“All technology has potential when modeled in the vacuum of our whiteboards and proposals,” remarks Revi Sterling, Director of the USAID WomenConnect Challenge (WCC). Shrewdly cutting to the chase, Sterling adds: “[But] rural smallholder farmer women do not live in vacuums.” In other words: for digital technologies to be part of any development solution, practitioners must first address the myriad of real-life barriers and inequities surrounding technology use.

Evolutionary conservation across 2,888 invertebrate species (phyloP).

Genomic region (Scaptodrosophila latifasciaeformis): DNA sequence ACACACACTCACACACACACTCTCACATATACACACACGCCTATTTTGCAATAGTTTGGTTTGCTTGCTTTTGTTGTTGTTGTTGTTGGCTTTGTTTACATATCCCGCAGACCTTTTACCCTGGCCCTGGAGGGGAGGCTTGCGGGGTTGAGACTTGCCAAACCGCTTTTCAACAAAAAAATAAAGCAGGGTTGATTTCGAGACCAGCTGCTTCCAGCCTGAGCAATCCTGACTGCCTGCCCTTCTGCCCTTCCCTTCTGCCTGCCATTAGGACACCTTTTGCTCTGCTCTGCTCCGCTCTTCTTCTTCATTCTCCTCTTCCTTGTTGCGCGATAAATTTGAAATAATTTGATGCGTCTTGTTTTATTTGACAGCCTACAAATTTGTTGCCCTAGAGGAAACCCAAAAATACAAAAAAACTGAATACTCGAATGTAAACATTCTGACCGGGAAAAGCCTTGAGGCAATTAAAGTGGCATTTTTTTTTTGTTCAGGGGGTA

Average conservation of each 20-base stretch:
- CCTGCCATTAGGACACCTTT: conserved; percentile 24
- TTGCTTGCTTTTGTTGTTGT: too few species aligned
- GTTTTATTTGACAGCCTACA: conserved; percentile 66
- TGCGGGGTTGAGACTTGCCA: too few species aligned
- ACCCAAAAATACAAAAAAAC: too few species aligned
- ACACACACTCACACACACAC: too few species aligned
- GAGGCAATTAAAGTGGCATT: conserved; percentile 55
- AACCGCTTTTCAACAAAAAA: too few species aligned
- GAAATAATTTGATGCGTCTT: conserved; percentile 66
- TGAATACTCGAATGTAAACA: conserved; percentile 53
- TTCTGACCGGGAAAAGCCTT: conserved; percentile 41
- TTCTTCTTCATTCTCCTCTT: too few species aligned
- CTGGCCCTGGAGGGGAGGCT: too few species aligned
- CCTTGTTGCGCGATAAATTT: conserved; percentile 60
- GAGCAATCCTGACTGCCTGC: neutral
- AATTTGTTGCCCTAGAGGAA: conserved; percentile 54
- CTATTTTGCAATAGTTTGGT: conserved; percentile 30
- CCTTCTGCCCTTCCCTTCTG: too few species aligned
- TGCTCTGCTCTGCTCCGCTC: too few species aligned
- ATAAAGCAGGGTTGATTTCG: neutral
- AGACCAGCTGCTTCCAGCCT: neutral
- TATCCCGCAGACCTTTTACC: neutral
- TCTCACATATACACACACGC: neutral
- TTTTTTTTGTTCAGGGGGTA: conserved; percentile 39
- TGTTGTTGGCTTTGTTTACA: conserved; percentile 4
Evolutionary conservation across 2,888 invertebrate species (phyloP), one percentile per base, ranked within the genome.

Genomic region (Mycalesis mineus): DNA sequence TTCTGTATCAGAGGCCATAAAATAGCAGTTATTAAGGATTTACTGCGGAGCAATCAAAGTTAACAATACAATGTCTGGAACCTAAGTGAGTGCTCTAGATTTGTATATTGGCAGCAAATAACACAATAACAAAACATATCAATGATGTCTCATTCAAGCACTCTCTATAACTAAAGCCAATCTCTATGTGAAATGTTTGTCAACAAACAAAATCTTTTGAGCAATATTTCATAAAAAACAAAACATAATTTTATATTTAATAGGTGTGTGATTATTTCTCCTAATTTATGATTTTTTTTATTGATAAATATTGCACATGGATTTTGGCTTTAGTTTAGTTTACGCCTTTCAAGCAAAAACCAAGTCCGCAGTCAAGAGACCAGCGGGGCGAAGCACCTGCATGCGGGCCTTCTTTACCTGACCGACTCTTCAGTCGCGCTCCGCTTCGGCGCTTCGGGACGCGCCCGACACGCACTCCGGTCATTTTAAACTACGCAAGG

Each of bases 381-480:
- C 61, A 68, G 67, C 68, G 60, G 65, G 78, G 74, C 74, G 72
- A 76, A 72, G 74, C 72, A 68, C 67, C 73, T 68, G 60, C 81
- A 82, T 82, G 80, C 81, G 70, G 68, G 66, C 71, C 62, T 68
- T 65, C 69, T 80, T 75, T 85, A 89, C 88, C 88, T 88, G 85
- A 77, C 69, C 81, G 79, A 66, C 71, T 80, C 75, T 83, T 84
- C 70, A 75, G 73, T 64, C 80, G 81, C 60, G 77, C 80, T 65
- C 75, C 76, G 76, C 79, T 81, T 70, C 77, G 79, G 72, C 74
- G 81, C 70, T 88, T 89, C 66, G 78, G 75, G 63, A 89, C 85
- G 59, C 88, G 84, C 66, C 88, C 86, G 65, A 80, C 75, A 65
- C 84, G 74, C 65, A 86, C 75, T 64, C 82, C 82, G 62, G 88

In her recent blog on the low uptake of digital agriculture applications by women, Sterling explains how digital development programming often fails to grapple with the inherent gender biases imbued in many software platforms and services. Many digital interventions also fail to interrogate what unique social and cultural circumstances may bar women from participation in the digital sphere. Social norms surrounding intersectional identities such as class, disability, caste, indigenous identity, gender identity, sexual orientation, language minority, and other factors can further intensify these barriers to technology access and use. These oversights in program or software design can end up unintentionally exacerbating poverty and inequality, deepening the gender digital divide and undermining the development effort’s good intentions.